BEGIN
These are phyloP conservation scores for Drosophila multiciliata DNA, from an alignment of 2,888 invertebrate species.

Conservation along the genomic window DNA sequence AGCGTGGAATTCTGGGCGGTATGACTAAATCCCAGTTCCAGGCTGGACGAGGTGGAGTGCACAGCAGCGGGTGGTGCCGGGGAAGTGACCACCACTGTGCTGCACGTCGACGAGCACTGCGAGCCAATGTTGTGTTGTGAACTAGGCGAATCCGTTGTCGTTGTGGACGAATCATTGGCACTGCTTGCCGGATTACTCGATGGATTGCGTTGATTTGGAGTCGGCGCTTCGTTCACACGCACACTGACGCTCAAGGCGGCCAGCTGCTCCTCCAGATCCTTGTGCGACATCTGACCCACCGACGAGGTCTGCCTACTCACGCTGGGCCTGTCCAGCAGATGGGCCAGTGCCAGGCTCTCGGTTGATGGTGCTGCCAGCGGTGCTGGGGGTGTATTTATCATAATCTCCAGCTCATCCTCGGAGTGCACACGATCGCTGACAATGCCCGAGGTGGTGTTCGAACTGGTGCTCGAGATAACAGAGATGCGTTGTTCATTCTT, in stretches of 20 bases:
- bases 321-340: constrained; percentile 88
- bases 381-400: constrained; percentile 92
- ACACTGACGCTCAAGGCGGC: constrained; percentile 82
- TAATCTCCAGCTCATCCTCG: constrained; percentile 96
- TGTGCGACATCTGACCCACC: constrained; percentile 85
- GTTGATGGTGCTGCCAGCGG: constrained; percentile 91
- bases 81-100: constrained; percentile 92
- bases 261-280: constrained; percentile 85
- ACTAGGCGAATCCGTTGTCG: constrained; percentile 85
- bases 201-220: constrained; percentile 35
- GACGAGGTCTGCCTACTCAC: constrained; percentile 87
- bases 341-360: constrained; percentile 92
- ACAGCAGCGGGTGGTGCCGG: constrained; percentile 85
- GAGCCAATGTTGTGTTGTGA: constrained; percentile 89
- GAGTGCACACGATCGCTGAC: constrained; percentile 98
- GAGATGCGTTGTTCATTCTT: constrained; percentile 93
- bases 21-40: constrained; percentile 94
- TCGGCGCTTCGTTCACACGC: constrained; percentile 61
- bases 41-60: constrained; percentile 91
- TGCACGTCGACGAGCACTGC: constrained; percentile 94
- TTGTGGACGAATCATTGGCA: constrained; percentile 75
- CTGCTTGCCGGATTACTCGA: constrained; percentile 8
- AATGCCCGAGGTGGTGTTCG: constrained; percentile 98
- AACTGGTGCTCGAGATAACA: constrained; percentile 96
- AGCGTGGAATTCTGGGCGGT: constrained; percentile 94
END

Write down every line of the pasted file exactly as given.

These are phyloP conservation scores for Drosophila multiciliata DNA, from an alignment of 2,888 invertebrate species.

Conservation along the genomic window DNA sequence AGCGTGGAATTCTGGGCGGTATGACTAAATCCCAGTTCCAGGCTGGACGAGGTGGAGTGCACAGCAGCGGGTGGTGCCGGGGAAGTGACCACCACTGTGCTGCACGTCGACGAGCACTGCGAGCCAATGTTGTGTTGTGAACTAGGCGAATCCGTTGTCGTTGTGGACGAATCATTGGCACTGCTTGCCGGATTACTCGATGGATTGCGTTGATTTGGAGTCGGCGCTTCGTTCACACGCACACTGACGCTCAAGGCGGCCAGCTGCTCCTCCAGATCCTTGTGCGACATCTGACCCACCGACGAGGTCTGCCTACTCACGCTGGGCCTGTCCAGCAGATGGGCCAGTGCCAGGCTCTCGGTTGATGGTGCTGCCAGCGGTGCTGGGGGTGTATTTATCATAATCTCCAGCTCATCCTCGGAGTGCACACGATCGCTGACAATGCCCGAGGTGGTGTTCGAACTGGTGCTCGAGATAACAGAGATGCGTTGTTCATTCTT, in stretches of 20 bases:
- bases 321-340: constrained; percentile 88
- bases 381-400: constrained; percentile 92
- ACACTGACGCTCAAGGCGGC: constrained; percentile 82
- TAATCTCCAGCTCATCCTCG: constrained; percentile 96
- TGTGCGACATCTGACCCACC: constrained; percentile 85
- GTTGATGGTGCTGCCAGCGG: constrained; percentile 91
- bases 81-100: constrained; percentile 92
- bases 261-280: constrained; percentile 85
- ACTAGGCGAATCCGTTGTCG: constrained; percentile 85
- bases 201-220: constrained; percentile 35
- GACGAGGTCTGCCTACTCAC: constrained; percentile 87
- bases 341-360: constrained; percentile 92
- ACAGCAGCGGGTGGTGCCGG: constrained; percentile 85
- GAGCCAATGTTGTGTTGTGA: constrained; percentile 89
- GAGTGCACACGATCGCTGAC: constrained; percentile 98
- GAGATGCGTTGTTCATTCTT: constrained; percentile 93
- bases 21-40: constrained; percentile 94
- TCGGCGCTTCGTTCACACGC: constrained; percentile 61
- bases 41-60: constrained; percentile 91
- TGCACGTCGACGAGCACTGC: constrained; percentile 94
- TTGTGGACGAATCATTGGCA: constrained; percentile 75
- CTGCTTGCCGGATTACTCGA: constrained; percentile 8
- AATGCCCGAGGTGGTGTTCG: constrained; percentile 98
- AACTGGTGCTCGAGATAACA: constrained; percentile 96
- AGCGTGGAATTCTGGGCGGT: constrained; percentile 94